Offshore wind capacity has been growing rapidly in recent years, especially in Europe and China. Globally, there is now more than 30 GW of offshore wind and industry experts predict that there will be well over 200 GW of installed capacity by 2030.
Meanwhile, the U.S. has only two small pilot projects, one with five turbines off Rhode Island and another with two turbines off Virginia. But after many years of battles with determined opponents, false starts, regulatory struggles, and other hurdles, the U.S. offshore wind industry appears to be poised to take off.
A combination of significant commitments by power companies to purchase offshore wind power, strong support by the Biden administration, and billions of dollars in investments is creating the new-found momentum.
New York, New Jersey, Virginia, Massachusetts, Connecticut, Rhode Island, and Maryland have collectively committed to buying 30 GW of offshore electricity by 2035. (That’s enough to power roughly 20 million homes).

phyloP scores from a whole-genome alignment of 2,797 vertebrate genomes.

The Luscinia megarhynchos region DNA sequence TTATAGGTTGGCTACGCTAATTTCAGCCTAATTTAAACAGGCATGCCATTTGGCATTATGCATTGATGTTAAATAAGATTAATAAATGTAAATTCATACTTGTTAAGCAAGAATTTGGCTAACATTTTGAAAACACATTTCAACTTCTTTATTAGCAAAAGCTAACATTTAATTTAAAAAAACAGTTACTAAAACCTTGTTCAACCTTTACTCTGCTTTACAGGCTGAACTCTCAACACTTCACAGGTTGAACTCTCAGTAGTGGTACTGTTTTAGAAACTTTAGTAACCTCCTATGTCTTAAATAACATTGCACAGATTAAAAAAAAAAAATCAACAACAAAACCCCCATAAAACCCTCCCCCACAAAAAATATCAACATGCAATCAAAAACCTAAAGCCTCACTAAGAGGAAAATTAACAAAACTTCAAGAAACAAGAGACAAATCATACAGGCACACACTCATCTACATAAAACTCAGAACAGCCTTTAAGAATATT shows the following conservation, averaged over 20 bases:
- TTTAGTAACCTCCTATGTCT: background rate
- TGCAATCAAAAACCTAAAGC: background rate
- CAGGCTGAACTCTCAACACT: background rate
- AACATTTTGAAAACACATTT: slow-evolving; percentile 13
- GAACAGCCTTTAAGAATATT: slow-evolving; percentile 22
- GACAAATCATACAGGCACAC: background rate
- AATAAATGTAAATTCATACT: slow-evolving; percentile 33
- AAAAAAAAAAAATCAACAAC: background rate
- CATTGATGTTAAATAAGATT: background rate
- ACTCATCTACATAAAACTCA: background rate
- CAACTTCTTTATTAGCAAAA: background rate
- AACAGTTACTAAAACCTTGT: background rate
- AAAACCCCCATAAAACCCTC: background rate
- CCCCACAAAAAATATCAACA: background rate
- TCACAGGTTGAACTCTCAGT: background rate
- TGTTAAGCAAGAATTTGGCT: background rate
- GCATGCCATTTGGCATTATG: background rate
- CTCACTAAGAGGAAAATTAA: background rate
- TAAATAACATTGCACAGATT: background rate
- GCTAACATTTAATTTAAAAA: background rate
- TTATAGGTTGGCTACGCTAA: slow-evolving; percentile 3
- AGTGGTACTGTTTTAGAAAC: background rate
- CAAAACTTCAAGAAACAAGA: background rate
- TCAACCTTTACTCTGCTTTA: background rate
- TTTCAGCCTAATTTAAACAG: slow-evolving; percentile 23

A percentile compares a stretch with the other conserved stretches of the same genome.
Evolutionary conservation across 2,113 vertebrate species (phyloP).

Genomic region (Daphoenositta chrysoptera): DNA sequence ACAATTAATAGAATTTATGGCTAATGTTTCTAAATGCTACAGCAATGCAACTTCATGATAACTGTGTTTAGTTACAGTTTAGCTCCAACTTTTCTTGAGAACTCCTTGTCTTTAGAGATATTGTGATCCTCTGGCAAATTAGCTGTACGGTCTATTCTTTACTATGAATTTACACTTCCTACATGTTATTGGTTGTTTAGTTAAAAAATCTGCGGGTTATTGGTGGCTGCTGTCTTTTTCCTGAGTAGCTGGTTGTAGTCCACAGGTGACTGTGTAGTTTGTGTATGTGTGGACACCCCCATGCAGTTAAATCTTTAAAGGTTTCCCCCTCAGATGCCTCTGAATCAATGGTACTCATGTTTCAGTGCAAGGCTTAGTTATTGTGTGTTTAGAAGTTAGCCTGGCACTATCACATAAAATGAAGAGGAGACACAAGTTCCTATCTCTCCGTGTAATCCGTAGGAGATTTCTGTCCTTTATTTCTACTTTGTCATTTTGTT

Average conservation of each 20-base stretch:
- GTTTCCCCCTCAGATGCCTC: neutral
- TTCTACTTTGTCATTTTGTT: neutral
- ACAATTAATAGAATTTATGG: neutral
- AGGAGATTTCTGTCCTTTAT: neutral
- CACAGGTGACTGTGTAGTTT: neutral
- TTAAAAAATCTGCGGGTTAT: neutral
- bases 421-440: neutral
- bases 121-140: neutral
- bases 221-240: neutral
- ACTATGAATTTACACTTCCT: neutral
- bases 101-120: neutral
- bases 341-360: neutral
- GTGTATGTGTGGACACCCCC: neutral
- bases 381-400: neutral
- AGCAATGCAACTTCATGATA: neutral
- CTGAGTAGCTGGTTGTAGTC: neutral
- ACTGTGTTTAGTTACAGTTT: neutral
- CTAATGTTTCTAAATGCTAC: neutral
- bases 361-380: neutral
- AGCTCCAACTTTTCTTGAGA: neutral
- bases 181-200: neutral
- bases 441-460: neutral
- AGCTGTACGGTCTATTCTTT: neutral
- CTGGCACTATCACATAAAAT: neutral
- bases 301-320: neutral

Among the first major offshore installations to be completed in the next few years in the U.S. will be Vineyard Wind, 15 miles off of Martha’s Vineyard, another wind farm 60 miles east of New York’s Montauk Point, a third fifteen miles off Atlantic City, New Jersey, and a fourth off the Virginia Coast.
Offshore wind projects will create nearly 40,000 jobs just in the New York-New Jersey area over the next ten years. There is still some opposition from elements of the commercial fishing industry and from some coastal residents. However, with state and federal governments committed to reducing carbon emissions and rapidly reducing regulatory barriers, and with the price of offshore wind continuing to get lower and lower, most observers agree that the U.S. offshore wind industry is finally on the verge of really getting going.
Photo, posted August 9, 2016, courtesy of Lars Plougmann via Flickr.